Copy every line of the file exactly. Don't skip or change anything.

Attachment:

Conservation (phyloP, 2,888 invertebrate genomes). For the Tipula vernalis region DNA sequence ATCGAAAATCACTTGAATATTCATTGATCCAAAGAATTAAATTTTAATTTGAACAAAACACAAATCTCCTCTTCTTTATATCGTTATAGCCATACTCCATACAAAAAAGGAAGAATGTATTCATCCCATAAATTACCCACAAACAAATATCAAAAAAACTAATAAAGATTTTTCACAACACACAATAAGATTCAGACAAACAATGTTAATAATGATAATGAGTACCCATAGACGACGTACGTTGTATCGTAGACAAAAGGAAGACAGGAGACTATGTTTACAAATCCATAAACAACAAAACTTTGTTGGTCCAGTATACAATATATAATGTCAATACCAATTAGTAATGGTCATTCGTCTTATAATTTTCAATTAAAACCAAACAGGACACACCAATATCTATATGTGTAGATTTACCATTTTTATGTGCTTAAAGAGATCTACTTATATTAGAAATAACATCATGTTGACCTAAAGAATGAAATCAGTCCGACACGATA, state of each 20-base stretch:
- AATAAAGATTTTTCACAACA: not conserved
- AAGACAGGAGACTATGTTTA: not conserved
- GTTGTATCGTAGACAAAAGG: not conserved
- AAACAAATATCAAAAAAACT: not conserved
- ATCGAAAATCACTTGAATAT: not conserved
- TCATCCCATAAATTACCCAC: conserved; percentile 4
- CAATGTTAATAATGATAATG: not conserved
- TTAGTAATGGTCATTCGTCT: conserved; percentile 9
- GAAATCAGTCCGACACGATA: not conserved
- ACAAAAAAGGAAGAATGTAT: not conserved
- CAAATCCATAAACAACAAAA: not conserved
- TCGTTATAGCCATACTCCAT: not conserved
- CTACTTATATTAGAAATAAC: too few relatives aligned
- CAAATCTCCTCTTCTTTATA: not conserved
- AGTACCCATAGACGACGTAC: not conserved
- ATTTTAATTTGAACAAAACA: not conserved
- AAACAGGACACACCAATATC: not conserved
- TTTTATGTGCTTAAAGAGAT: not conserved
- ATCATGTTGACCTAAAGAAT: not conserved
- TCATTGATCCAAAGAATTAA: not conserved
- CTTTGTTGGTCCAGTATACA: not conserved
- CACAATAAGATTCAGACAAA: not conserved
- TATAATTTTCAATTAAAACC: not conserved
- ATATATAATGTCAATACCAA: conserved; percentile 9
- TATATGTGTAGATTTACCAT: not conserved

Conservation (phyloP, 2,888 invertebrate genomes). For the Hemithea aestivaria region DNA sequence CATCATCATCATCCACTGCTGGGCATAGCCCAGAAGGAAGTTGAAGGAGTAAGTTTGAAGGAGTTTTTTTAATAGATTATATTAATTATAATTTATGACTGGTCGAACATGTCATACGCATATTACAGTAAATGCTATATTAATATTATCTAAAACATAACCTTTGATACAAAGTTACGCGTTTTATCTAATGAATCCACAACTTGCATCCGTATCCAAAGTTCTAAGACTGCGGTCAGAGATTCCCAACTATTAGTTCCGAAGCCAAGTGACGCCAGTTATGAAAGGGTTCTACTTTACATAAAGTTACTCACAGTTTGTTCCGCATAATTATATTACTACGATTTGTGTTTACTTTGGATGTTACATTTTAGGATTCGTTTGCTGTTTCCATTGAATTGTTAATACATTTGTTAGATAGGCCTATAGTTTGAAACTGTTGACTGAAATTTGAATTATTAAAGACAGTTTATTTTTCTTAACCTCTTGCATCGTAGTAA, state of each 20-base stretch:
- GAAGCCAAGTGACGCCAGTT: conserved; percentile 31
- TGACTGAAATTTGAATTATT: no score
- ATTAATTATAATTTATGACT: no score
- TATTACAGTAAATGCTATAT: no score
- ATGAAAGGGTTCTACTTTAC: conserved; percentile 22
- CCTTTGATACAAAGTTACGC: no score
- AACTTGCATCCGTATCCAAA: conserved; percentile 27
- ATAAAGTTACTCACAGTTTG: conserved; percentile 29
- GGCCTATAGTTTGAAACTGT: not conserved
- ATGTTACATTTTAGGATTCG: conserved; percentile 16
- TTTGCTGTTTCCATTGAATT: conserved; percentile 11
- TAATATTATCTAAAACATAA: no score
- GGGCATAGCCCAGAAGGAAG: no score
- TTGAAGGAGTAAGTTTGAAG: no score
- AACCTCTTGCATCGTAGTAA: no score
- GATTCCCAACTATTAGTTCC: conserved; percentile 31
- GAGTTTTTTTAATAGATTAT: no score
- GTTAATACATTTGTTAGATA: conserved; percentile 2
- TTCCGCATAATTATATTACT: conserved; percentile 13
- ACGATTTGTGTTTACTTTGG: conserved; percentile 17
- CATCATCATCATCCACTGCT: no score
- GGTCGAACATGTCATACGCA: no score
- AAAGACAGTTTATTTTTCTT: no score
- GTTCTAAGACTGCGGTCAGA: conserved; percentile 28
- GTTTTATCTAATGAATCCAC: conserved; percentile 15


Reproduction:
Conservation (phyloP, 2,888 invertebrate genomes). For the Tipula vernalis region DNA sequence ATCGAAAATCACTTGAATATTCATTGATCCAAAGAATTAAATTTTAATTTGAACAAAACACAAATCTCCTCTTCTTTATATCGTTATAGCCATACTCCATACAAAAAAGGAAGAATGTATTCATCCCATAAATTACCCACAAACAAATATCAAAAAAACTAATAAAGATTTTTCACAACACACAATAAGATTCAGACAAACAATGTTAATAATGATAATGAGTACCCATAGACGACGTACGTTGTATCGTAGACAAAAGGAAGACAGGAGACTATGTTTACAAATCCATAAACAACAAAACTTTGTTGGTCCAGTATACAATATATAATGTCAATACCAATTAGTAATGGTCATTCGTCTTATAATTTTCAATTAAAACCAAACAGGACACACCAATATCTATATGTGTAGATTTACCATTTTTATGTGCTTAAAGAGATCTACTTATATTAGAAATAACATCATGTTGACCTAAAGAATGAAATCAGTCCGACACGATA, state of each 20-base stretch:
- AATAAAGATTTTTCACAACA: not conserved
- AAGACAGGAGACTATGTTTA: not conserved
- GTTGTATCGTAGACAAAAGG: not conserved
- AAACAAATATCAAAAAAACT: not conserved
- ATCGAAAATCACTTGAATAT: not conserved
- TCATCCCATAAATTACCCAC: conserved; percentile 4
- CAATGTTAATAATGATAATG: not conserved
- TTAGTAATGGTCATTCGTCT: conserved; percentile 9
- GAAATCAGTCCGACACGATA: not conserved
- ACAAAAAAGGAAGAATGTAT: not conserved
- CAAATCCATAAACAACAAAA: not conserved
- TCGTTATAGCCATACTCCAT: not conserved
- CTACTTATATTAGAAATAAC: too few relatives aligned
- CAAATCTCCTCTTCTTTATA: not conserved
- AGTACCCATAGACGACGTAC: not conserved
- ATTTTAATTTGAACAAAACA: not conserved
- AAACAGGACACACCAATATC: not conserved
- TTTTATGTGCTTAAAGAGAT: not conserved
- ATCATGTTGACCTAAAGAAT: not conserved
- TCATTGATCCAAAGAATTAA: not conserved
- CTTTGTTGGTCCAGTATACA: not conserved
- CACAATAAGATTCAGACAAA: not conserved
- TATAATTTTCAATTAAAACC: not conserved
- ATATATAATGTCAATACCAA: conserved; percentile 9
- TATATGTGTAGATTTACCAT: not conserved

Conservation (phyloP, 2,888 invertebrate genomes). For the Hemithea aestivaria region DNA sequence CATCATCATCATCCACTGCTGGGCATAGCCCAGAAGGAAGTTGAAGGAGTAAGTTTGAAGGAGTTTTTTTAATAGATTATATTAATTATAATTTATGACTGGTCGAACATGTCATACGCATATTACAGTAAATGCTATATTAATATTATCTAAAACATAACCTTTGATACAAAGTTACGCGTTTTATCTAATGAATCCACAACTTGCATCCGTATCCAAAGTTCTAAGACTGCGGTCAGAGATTCCCAACTATTAGTTCCGAAGCCAAGTGACGCCAGTTATGAAAGGGTTCTACTTTACATAAAGTTACTCACAGTTTGTTCCGCATAATTATATTACTACGATTTGTGTTTACTTTGGATGTTACATTTTAGGATTCGTTTGCTGTTTCCATTGAATTGTTAATACATTTGTTAGATAGGCCTATAGTTTGAAACTGTTGACTGAAATTTGAATTATTAAAGACAGTTTATTTTTCTTAACCTCTTGCATCGTAGTAA, state of each 20-base stretch:
- GAAGCCAAGTGACGCCAGTT: conserved; percentile 31
- TGACTGAAATTTGAATTATT: no score
- ATTAATTATAATTTATGACT: no score
- TATTACAGTAAATGCTATAT: no score
- ATGAAAGGGTTCTACTTTAC: conserved; percentile 22
- CCTTTGATACAAAGTTACGC: no score
- AACTTGCATCCGTATCCAAA: conserved; percentile 27
- ATAAAGTTACTCACAGTTTG: conserved; percentile 29
- GGCCTATAGTTTGAAACTGT: not conserved
- ATGTTACATTTTAGGATTCG: conserved; percentile 16
- TTTGCTGTTTCCATTGAATT: conserved; percentile 11
- TAATATTATCTAAAACATAA: no score
- GGGCATAGCCCAGAAGGAAG: no score
- TTGAAGGAGTAAGTTTGAAG: no score
- AACCTCTTGCATCGTAGTAA: no score
- GATTCCCAACTATTAGTTCC: conserved; percentile 31
- GAGTTTTTTTAATAGATTAT: no score
- GTTAATACATTTGTTAGATA: conserved; percentile 2
- TTCCGCATAATTATATTACT: conserved; percentile 13
- ACGATTTGTGTTTACTTTGG: conserved; percentile 17
- CATCATCATCATCCACTGCT: no score
- GGTCGAACATGTCATACGCA: no score
- AAAGACAGTTTATTTTTCTT: no score
- GTTCTAAGACTGCGGTCAGA: conserved; percentile 28
- GTTTTATCTAATGAATCCAC: conserved; percentile 15